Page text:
This month's celebration of a newly created "Victory against Japan" day in China is a reminder of how, despite burgeoning economic ties, Beijing continues to view the past as window into the future. China wants Japan to constantly remember its imperialist past and not repeat the mistakes of that period, but there are also risks in this approach.
- Amrita Jash (Sep 19, '14)

Last sunrise for the UK?
It is breathtaking that today could mark a velvet divorce between Scotland and England (plus the rest of the UK). This is not how separations have ended in most parts of the world - the 1971 civilian death toll in what is now Bangladesh was anything up to 3 million. What Scotland underscores is that it is not economic development (or deprivation) that lies at the root of political alienation.
- M K Bhadrakumar (Sep 18, '14)

Old imperial habits die hard
As the rest of the UK belatedly recognizes the possibility of losing the northern chunk of Britain, so grows a realization that the referendum may not only be about independence and that much more than Scottish "freedom" is at stake - nuclear weapons and a UN Security Council seat also lie in the balance. And if voters back a split from perfidious Albion, the conflict in Whitehall between revenge and reconciliation may well echo early negotiations for withdrawal from more distant bits of empire. (Sep 18, '14)

Palestinian reconciliation at crossroads
President Mahmoud Abbas has unleashed a media campaign against Hamas and the Palestinian resistance which makes it appear that he has prioritized "peace with Israel" over national reconciliation. If public pressure fails to stop the divisions, Abbas may achieve politically what Israel failed to achieve militarily. - Nicola Nasser (Sep 17, '14)

IS gives US its 'Suez Crisis' moment
The US action against Islamic State suggests it views intervention in Syria as a Trojan Horse opportunity to advance anti-Assad forces. Syria's Assad, Russia, and IS are not going to stand by as this plan is implemented. Nor, if IS activity expands in the region, will China wait, US "limit of empire" style, for disaster to pound at the door before thinking about doing something. It will respond pre-emptively and fiercely.
- Peter Lee (Sep 17, '14)

Tibetan railway signals border imbalance
Infrastructure development, including road and rail links on the Chinese side of the border with India, is a major cause of concern for India's political and military leadership, given the countries' long-standing border disputes. The recently completed extension of the Qinghai-Tibet railway line holds worrying security implications for New Delhi, but its concerns can be best addressed by increasing connectivity on the Indian side of the border. - Sana Hashmi (Sep 17, '14)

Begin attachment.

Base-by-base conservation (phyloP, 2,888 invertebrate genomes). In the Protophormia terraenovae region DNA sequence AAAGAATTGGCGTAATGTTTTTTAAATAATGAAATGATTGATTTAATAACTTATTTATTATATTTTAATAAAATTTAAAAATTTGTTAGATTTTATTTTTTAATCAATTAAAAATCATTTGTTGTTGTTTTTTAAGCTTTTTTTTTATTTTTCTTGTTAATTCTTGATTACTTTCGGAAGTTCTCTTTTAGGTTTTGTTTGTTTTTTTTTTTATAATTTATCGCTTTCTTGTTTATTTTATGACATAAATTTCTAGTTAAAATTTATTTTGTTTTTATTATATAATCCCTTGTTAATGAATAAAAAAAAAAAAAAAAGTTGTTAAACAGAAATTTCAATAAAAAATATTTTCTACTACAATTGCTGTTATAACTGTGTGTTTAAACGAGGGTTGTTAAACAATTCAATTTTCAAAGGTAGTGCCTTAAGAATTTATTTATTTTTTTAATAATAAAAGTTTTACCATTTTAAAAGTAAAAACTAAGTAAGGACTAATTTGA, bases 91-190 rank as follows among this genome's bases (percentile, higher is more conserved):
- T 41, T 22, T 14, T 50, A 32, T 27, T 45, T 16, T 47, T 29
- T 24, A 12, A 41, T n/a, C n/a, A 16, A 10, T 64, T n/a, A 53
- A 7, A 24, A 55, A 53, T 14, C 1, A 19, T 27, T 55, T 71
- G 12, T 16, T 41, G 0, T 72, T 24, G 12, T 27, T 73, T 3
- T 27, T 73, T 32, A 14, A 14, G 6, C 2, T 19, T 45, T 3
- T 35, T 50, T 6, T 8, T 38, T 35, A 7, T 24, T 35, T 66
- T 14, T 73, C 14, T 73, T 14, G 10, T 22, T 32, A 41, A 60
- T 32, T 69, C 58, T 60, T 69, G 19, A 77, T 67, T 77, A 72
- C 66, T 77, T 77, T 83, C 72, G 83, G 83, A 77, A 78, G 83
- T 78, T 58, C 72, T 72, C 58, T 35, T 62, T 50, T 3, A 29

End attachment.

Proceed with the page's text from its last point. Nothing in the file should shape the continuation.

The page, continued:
From Hamas royalty
to Israel's spy

Mosab Hassan Yousef, the son of one of the founders of the biggest Palestinian militant group, spent a decade working undercover with the Israeli security service, thwarting dozens of Palestinian attacks. His story sounds like the makings of a Hollywood big budget spy thriller, but is the plot of a documentary, The Green Prince, that sheds limited light on the relationship between a spy and his handler. - Mitchell Plitnick (Sep 16, '14)

What draws Modi to China
India's new dalliance with China gets seriously under way on Wednesday when, on the banks of the ancient Sabarmati river in Gujarat, Narendra Modi greets Chinese president Xi Jinping. The leaders meet at a figurative bend in a river, where expectations that India's foreign policy will continue to flow America's way are drying up as India follows the real money.
- M K Bhadrakumar (Sep 16, '14)

Russian tycoon's
arrest shocks
business community

The Russian business community was shocked by the arrest last week of one of Russia's richest industrialists - billionaire-tycoon Vladimir Yevtushenkov, chairman of the AFK Sistema conglomerate - accused of money laundering.
- Pavel Felgenhauer

Scarier than '07
Alibaba's record-setting initial public offering overshadowed a week of interesting market action and a new Federal Reserve Z.1 "flow of funds" report. One commentator argues "we are recreating the markets of 2007". It is a whole lot scarier than that.
Doug Noland looks at the previous week's events each Monday.

An interval in Ukraine conflict
The agreement on a memorandum of peace plan reached on late Friday between the Ukrainian government and and the pro-Russia separatists in the southeastern regions of that country at the talks held in Minsk, Belarus, has the look of a breakthrough, but in fratricidal strife with external involvement, there are too many cooks spoiling the broth. - M K Bhadrakumar

[Re The Tao of North Korea, Sep 19, 2014] Singapore might serve well as a bridgehead for US business and diplomacy with North Korea.
Junzo Nakamura
   Go to Letters to the Editor

1. Obama's 'stupid stuff' turned upside down

2. The Middle East and its armies

3. China bargains with Indian territory

4. IS and the blowback brewing

5. The Tao of North Korea

6. How Syrian jihad spawned Islamic State

7. A wild ride in China

8. China still haunted by Japan

9. Gaza and the threat of world war

10. IS gives US its 'Suez Crisis' moment

(24 hours to 11:59pm ET, Sep 22, 2014)